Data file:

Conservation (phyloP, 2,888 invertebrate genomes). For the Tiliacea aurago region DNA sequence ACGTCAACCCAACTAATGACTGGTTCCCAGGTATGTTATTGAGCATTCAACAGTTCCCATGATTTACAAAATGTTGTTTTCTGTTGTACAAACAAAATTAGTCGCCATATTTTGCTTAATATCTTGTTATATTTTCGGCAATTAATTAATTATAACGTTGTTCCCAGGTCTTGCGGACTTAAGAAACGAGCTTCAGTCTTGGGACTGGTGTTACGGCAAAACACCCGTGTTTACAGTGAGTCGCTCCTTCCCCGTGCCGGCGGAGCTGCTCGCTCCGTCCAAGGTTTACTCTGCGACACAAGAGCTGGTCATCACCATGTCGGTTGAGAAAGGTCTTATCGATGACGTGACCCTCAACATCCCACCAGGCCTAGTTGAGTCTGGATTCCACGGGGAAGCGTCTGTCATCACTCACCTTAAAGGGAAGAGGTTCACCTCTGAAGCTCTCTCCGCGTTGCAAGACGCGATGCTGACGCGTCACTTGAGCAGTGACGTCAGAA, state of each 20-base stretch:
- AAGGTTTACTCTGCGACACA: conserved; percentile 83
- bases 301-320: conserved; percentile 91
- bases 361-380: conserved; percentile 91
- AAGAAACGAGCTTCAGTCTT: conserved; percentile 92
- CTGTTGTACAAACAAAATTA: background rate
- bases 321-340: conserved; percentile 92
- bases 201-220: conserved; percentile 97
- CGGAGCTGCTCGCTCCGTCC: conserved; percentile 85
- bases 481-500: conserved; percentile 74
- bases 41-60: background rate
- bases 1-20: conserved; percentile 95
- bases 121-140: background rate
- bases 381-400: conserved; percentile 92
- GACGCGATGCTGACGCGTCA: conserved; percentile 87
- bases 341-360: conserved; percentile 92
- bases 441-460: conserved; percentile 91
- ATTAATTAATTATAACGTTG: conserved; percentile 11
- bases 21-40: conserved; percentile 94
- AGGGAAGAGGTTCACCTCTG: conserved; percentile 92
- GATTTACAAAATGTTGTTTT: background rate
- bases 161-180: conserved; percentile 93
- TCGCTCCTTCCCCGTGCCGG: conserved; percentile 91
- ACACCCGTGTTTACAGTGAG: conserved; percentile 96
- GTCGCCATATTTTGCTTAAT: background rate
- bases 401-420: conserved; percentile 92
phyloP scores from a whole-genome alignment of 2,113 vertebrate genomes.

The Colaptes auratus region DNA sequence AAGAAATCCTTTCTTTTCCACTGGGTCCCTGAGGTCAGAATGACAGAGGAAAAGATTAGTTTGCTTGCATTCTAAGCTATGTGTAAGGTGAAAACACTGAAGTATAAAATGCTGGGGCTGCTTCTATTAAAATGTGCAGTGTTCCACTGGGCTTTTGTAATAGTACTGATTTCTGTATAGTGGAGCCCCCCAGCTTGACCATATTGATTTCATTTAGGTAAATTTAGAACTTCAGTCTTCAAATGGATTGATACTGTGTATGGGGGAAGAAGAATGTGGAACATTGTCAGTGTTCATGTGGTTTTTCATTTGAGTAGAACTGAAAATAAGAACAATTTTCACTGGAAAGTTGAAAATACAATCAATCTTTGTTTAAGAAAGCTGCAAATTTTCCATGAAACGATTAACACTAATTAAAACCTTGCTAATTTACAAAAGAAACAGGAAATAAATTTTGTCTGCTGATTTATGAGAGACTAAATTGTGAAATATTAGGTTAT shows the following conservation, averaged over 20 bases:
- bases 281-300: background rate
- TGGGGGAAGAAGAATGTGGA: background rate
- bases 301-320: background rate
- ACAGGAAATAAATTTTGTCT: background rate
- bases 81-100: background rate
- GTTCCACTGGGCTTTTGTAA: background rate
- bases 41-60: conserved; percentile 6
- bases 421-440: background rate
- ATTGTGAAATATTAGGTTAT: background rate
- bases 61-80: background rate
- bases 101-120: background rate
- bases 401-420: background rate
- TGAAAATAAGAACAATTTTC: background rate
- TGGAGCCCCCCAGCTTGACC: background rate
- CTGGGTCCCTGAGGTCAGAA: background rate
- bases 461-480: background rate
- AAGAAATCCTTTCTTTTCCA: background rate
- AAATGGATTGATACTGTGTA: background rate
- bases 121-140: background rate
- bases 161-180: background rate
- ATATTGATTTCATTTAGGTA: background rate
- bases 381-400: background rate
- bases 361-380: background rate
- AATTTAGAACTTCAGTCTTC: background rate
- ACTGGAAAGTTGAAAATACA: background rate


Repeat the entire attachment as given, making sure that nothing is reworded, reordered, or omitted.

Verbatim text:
Conservation (phyloP, 2,888 invertebrate genomes). For the Tiliacea aurago region DNA sequence ACGTCAACCCAACTAATGACTGGTTCCCAGGTATGTTATTGAGCATTCAACAGTTCCCATGATTTACAAAATGTTGTTTTCTGTTGTACAAACAAAATTAGTCGCCATATTTTGCTTAATATCTTGTTATATTTTCGGCAATTAATTAATTATAACGTTGTTCCCAGGTCTTGCGGACTTAAGAAACGAGCTTCAGTCTTGGGACTGGTGTTACGGCAAAACACCCGTGTTTACAGTGAGTCGCTCCTTCCCCGTGCCGGCGGAGCTGCTCGCTCCGTCCAAGGTTTACTCTGCGACACAAGAGCTGGTCATCACCATGTCGGTTGAGAAAGGTCTTATCGATGACGTGACCCTCAACATCCCACCAGGCCTAGTTGAGTCTGGATTCCACGGGGAAGCGTCTGTCATCACTCACCTTAAAGGGAAGAGGTTCACCTCTGAAGCTCTCTCCGCGTTGCAAGACGCGATGCTGACGCGTCACTTGAGCAGTGACGTCAGAA, state of each 20-base stretch:
- AAGGTTTACTCTGCGACACA: conserved; percentile 83
- bases 301-320: conserved; percentile 91
- bases 361-380: conserved; percentile 91
- AAGAAACGAGCTTCAGTCTT: conserved; percentile 92
- CTGTTGTACAAACAAAATTA: background rate
- bases 321-340: conserved; percentile 92
- bases 201-220: conserved; percentile 97
- CGGAGCTGCTCGCTCCGTCC: conserved; percentile 85
- bases 481-500: conserved; percentile 74
- bases 41-60: background rate
- bases 1-20: conserved; percentile 95
- bases 121-140: background rate
- bases 381-400: conserved; percentile 92
- GACGCGATGCTGACGCGTCA: conserved; percentile 87
- bases 341-360: conserved; percentile 92
- bases 441-460: conserved; percentile 91
- ATTAATTAATTATAACGTTG: conserved; percentile 11
- bases 21-40: conserved; percentile 94
- AGGGAAGAGGTTCACCTCTG: conserved; percentile 92
- GATTTACAAAATGTTGTTTT: background rate
- bases 161-180: conserved; percentile 93
- TCGCTCCTTCCCCGTGCCGG: conserved; percentile 91
- ACACCCGTGTTTACAGTGAG: conserved; percentile 96
- GTCGCCATATTTTGCTTAAT: background rate
- bases 401-420: conserved; percentile 92
phyloP scores from a whole-genome alignment of 2,113 vertebrate genomes.

The Colaptes auratus region DNA sequence AAGAAATCCTTTCTTTTCCACTGGGTCCCTGAGGTCAGAATGACAGAGGAAAAGATTAGTTTGCTTGCATTCTAAGCTATGTGTAAGGTGAAAACACTGAAGTATAAAATGCTGGGGCTGCTTCTATTAAAATGTGCAGTGTTCCACTGGGCTTTTGTAATAGTACTGATTTCTGTATAGTGGAGCCCCCCAGCTTGACCATATTGATTTCATTTAGGTAAATTTAGAACTTCAGTCTTCAAATGGATTGATACTGTGTATGGGGGAAGAAGAATGTGGAACATTGTCAGTGTTCATGTGGTTTTTCATTTGAGTAGAACTGAAAATAAGAACAATTTTCACTGGAAAGTTGAAAATACAATCAATCTTTGTTTAAGAAAGCTGCAAATTTTCCATGAAACGATTAACACTAATTAAAACCTTGCTAATTTACAAAAGAAACAGGAAATAAATTTTGTCTGCTGATTTATGAGAGACTAAATTGTGAAATATTAGGTTAT shows the following conservation, averaged over 20 bases:
- bases 281-300: background rate
- TGGGGGAAGAAGAATGTGGA: background rate
- bases 301-320: background rate
- ACAGGAAATAAATTTTGTCT: background rate
- bases 81-100: background rate
- GTTCCACTGGGCTTTTGTAA: background rate
- bases 41-60: conserved; percentile 6
- bases 421-440: background rate
- ATTGTGAAATATTAGGTTAT: background rate
- bases 61-80: background rate
- bases 101-120: background rate
- bases 401-420: background rate
- TGAAAATAAGAACAATTTTC: background rate
- TGGAGCCCCCCAGCTTGACC: background rate
- CTGGGTCCCTGAGGTCAGAA: background rate
- bases 461-480: background rate
- AAGAAATCCTTTCTTTTCCA: background rate
- AAATGGATTGATACTGTGTA: background rate
- bases 121-140: background rate
- bases 161-180: background rate
- ATATTGATTTCATTTAGGTA: background rate
- bases 381-400: background rate
- bases 361-380: background rate
- AATTTAGAACTTCAGTCTTC: background rate
- ACTGGAAAGTTGAAAATACA: background rate